• I guess you just confused things when you say MAC address every now and then, as you mainly talk about IP addresses. I’ve taken the liberty to edit the post accordingly. – Daniel B Aug 24 '14 at 20:12
  • No Daniel, my question is about MAC address actually. The things I mentioned in my question details are because of that I already changed the IP and then there will not be a problem about using same IP. This title is wrong now because my question is about MAC address. I already said that my IPs are different in two different browsers. The thing I wanna know is that if they can see my MAC address or not despite all these things I do. So I will be glad if the title is changed back to MAC address because my main question is that. – ilhan Aug 24 '14 at 21:33
  • @ilhan: It really doesn't matter much if they can see your MAC address because you MAC address is meaningless outside of your local network. It gets stripped out of the network packet by your router (replaced by your router's MAC address so that your ISP's router know which router to send the packet to). – slebetman Aug 25 '14 at 4:17
  • @ilhan: What you should be worried about is your public IP address (not the IP address of your local machine but your router's external IP address, not the address). That address is assigned by your ISP and you can't set it to something else without breaking your internet connection. The real worry is that for billing purposes your ISP keep track of what address is assigned to who at what time. This is what people who use VPN want to circimvent. – slebetman Aug 25 '14 at 4:20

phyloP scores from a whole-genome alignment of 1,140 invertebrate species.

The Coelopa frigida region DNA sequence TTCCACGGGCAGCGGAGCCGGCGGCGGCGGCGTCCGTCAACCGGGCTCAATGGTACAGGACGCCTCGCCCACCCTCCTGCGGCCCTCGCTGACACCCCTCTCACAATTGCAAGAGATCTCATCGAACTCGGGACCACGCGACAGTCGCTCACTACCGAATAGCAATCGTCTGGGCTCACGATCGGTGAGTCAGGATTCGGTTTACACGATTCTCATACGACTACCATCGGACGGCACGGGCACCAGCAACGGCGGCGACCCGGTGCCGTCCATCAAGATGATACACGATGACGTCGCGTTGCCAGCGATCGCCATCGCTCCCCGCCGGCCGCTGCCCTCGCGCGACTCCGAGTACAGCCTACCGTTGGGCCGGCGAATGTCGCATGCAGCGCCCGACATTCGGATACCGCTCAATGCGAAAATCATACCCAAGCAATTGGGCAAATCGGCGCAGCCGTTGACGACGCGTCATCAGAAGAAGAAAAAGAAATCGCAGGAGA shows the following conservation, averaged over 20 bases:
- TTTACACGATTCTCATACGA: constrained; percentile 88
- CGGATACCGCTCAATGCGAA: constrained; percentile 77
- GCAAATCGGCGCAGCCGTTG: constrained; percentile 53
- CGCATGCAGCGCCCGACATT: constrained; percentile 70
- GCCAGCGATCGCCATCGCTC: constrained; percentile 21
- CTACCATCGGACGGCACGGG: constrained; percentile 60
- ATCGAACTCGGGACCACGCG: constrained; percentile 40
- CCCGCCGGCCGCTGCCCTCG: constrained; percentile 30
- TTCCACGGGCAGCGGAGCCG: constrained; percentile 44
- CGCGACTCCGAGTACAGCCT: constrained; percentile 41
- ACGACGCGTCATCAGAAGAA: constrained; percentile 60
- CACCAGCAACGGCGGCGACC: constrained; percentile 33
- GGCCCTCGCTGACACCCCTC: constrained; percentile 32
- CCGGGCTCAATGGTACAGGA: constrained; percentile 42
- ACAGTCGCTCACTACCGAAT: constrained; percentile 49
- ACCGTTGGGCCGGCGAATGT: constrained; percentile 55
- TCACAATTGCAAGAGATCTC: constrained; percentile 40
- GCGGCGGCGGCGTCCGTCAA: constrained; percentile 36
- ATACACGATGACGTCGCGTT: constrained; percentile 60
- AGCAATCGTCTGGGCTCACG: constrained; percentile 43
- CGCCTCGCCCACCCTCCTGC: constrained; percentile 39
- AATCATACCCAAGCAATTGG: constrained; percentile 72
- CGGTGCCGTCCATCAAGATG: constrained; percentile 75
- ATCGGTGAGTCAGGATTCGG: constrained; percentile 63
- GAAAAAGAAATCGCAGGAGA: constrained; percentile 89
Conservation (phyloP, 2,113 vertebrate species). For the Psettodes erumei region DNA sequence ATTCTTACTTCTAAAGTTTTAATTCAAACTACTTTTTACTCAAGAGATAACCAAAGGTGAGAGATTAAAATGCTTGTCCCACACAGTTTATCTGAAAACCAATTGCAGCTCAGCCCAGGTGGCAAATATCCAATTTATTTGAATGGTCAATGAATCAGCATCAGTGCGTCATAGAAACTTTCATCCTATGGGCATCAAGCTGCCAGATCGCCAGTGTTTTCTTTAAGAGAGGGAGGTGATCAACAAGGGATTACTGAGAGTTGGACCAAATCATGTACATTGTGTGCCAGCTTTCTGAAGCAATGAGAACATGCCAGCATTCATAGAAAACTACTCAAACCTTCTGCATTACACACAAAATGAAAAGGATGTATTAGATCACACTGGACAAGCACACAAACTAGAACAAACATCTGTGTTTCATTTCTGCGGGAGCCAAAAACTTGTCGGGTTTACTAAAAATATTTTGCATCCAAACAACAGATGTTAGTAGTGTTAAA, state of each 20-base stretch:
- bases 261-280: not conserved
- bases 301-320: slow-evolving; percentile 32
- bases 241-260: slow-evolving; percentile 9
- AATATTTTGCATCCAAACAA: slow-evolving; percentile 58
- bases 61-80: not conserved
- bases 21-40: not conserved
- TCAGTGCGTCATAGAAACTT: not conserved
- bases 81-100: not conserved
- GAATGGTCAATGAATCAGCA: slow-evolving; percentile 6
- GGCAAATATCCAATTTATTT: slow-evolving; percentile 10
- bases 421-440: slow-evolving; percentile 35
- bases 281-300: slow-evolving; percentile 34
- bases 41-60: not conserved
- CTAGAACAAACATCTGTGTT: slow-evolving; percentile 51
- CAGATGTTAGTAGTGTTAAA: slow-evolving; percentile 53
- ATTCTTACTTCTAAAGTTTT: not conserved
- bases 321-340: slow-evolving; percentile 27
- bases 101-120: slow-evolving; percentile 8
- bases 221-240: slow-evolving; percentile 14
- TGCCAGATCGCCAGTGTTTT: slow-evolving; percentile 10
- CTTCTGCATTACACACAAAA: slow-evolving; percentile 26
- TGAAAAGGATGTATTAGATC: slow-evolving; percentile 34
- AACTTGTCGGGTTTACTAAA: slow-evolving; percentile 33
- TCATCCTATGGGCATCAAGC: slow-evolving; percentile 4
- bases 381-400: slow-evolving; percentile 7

• @FYI - the worry is mostly about preventing the government from looking at what you do but there have also been cases where criminals (and 4chan) have hacked ISP's databases so they can use that information to unmask your home address from your public IP address. – slebetman Aug 25 '14 at 4:22

The only web sites that can access MAC addresses, are sites that have you download a software component to interface with them, which allow the site to circumvent the usual rules. So you technically have to give permission first by doing that. ActiveX & WMI (Windows Interface via Windows Management Instrumentation) for Internet Explorer and Java are methods used that could pass on a MAC address. ActiveX requires WMI is installed for this to work.